Effects of Cardiac Resynchronization on Disease Progression in Patients With Left Ventricular Systolic Dysfunction, an Indication for an Implantable Cardioverter-Defibrillator, and Mildly Symptomatic Chronic Heart Failure
Background— The effects of cardiac resynchronization therapy (CRT) in patients with mildly symptomatic heart failure have not been fully elucidated.
Methods and Results— The Multicenter InSync ICD Randomized Clinical Evaluation II (MIRACLE ICD II) was a randomized, double-blind, parallel-controlled clinical trial of CRT in NYHA class II heart failure patients on optimal medical therapy with a left ventricular (LV) ejection fraction ≤35%, a QRS ≥130 ms, and a class I indication for an ICD. One hundred eighty-six patients were randomized: 101 to the control group (ICD activated, CRT off) and 85 to the CRT group (ICD activated, CRT on). End points included peak V̇o2, V̇e/V̇co2, NYHA class, quality of life, 6-minute walk distance, LV volumes and ejection fraction, and composite clinical response. Compared with the control group at 6 months, no significant improvement was noted in peak V̇o2, yet there were significant improvements in ventricular remodeling indexes, specifically LV diastolic and systolic volumes (P=0.04 and P=0.01, respectively), and LV ejection fraction (P=0.02). CRT patients showed statistically significant improvement in V̇e/V̇co2 (P=0.01), NYHA class (P=0.05), and clinical composite response (P=0.01). No significant differences were noted in 6-minute walk distance or quality of life scores.
Conclusions— In patients with mild heart failure symptoms on optimal medical therapy with a wide QRS complex and an ICD indication, CRT did not alter exercise capacity but did result in significant improvement in cardiac structure and function and composite clinical response over 6 months.
Received February 11, 2004; de novo received June 6, 2004; accepted July 21, 2004.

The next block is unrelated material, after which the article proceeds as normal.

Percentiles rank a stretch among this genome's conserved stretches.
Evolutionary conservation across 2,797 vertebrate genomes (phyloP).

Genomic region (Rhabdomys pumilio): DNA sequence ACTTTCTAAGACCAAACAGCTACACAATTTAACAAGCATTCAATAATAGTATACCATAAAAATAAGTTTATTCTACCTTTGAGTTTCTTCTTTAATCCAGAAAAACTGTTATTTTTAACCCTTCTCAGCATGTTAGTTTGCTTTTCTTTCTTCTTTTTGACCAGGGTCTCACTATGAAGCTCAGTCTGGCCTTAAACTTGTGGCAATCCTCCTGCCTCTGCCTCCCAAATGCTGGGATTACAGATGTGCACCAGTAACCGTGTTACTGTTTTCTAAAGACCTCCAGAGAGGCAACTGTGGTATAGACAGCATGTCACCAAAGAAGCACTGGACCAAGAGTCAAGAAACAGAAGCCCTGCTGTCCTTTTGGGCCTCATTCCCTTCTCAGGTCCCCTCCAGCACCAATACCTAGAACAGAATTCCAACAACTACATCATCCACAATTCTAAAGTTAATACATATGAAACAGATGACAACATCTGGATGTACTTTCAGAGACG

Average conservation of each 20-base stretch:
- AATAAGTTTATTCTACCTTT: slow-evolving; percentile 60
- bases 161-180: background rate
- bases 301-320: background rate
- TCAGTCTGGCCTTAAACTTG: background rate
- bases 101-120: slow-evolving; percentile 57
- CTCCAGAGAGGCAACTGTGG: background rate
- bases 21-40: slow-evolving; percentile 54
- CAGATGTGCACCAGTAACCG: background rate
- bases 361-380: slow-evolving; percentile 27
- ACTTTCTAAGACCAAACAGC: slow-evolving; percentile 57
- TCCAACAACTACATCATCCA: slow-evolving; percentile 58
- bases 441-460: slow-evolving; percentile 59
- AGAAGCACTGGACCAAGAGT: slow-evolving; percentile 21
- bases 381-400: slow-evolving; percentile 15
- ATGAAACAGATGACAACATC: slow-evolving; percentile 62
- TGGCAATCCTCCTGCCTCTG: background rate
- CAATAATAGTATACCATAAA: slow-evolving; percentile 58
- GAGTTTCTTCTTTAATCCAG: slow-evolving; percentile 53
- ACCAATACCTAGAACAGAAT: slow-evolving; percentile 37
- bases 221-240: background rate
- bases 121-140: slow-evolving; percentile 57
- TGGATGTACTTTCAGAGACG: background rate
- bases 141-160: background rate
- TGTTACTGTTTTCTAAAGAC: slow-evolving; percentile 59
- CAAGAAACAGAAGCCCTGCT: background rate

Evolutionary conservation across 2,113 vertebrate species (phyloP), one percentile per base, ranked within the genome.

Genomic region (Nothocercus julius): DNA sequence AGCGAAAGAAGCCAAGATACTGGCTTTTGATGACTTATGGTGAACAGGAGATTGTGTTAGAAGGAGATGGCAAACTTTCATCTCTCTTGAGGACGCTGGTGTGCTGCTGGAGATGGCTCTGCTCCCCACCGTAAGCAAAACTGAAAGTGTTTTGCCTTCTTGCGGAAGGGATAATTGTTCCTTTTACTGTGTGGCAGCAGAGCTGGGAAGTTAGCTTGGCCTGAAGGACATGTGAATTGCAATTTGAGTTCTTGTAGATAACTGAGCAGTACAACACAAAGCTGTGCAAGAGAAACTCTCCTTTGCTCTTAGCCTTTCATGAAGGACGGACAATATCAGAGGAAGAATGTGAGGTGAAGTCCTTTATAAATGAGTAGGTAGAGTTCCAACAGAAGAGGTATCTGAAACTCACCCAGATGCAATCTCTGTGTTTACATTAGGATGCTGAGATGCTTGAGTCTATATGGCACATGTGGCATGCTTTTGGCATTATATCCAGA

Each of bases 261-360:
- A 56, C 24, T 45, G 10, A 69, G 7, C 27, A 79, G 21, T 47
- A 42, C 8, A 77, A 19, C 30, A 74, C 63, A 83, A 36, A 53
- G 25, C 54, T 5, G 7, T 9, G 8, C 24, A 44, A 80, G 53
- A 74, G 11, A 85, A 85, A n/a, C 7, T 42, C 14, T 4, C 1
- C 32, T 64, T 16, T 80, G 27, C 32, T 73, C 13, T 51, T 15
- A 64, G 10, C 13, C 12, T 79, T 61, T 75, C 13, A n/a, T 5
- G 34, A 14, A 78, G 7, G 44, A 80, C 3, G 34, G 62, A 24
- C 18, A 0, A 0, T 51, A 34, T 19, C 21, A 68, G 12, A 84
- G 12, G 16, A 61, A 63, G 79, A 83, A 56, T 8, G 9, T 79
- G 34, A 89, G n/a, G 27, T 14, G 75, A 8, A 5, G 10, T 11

Three large, randomized, controlled trials, the Multicenter InSync Randomized Clinical Evaluation (MIRACLE),1 the MIRACLE ICD,2 and the Contak CD trial,3 and smaller randomized and nonrandomized studies4–8 have shown that cardiac resynchronization therapy (CRT) improves quality of life, functional status, and exercise capacity in patients with systolic heart failure and a wide QRS complex with or without an indication for an implantable cardioverter-defibrillator (ICD). These studies have also demonstrated favorable effects of CRT on measures of disease progression such as left ventricular (LV) remodeling and a variety of composite outcome measures. More recently, the Comparison of Medical Therapy, Pacing, and Defibrillation in Heart Failure (COMPANION) trial demonstrated significant improvement in outcomes with CRT or CRT-ICD.9 To date, nearly all of these trials have evaluated the safety and efficacy of CRT in patients with NYHA class III or IV heart failure. Only the Contak CD and MIRACLE ICD trials included NYHA class II patients.
The Contak CD trial enrolled class II patients, along with class III and IV subjects, into a single study protocol with a planned analysis that included all patients. NYHA class II patients who received CRT during the study showed a reduction in LV diameters but failed to demonstrate improvement in the composite outcome end point. The Contak CD trial was limited by the instability of patients’ NYHA classes and medical therapy at enrollment, by a major change in trial design midway through the investigation that resulted in a combination of 3- and 6-month control periods from 2 different phases of study in the data analysis, and by difficulties inherent in subgroup analysis.
In contrast to the Contak CD trial, MIRACLE ICD enrolled class II to IV patients with separate prespecified end points for class II patients. Here, we report the results of the MIRACLE ICD II study, a randomized, double-blind, parallel-controlled clinical trial designed to evaluate the safety and efficacy of CRT in patients with mildly symptomatic heart failure. Specifically, we examined whether CRT limits disease progression and improves exercise performance in patients with mild NYHA class II heart failure symptoms, a wide QRS complex, and an established indication for an ICD.
Patients were eligible for enrollment if they had mildly symptomatic (NYHA class II) chronic heart failure, an LV ejection fraction (LVEF) ≤35%, an LV end diastolic dimension ≥55 mm, a QRS interval ≥130 ms, and an indication for an ICD. Patients received all appropriate treatments for heart failure, which included a diuretic, an ACE inhibitor, or an angiotensin receptor blocker and usually digitalis and a β-blocker. Doses of these background medications were stable for ≥1 month, except for doses of the β-blocker, which were stable for 3 months. Patients were excluded from the study for a variety of medical reasons,2 including having an indication for or contraindication to cardiac pacing. The investigational review board of each participating institution approved the study protocol, and all patients provided written informed consent.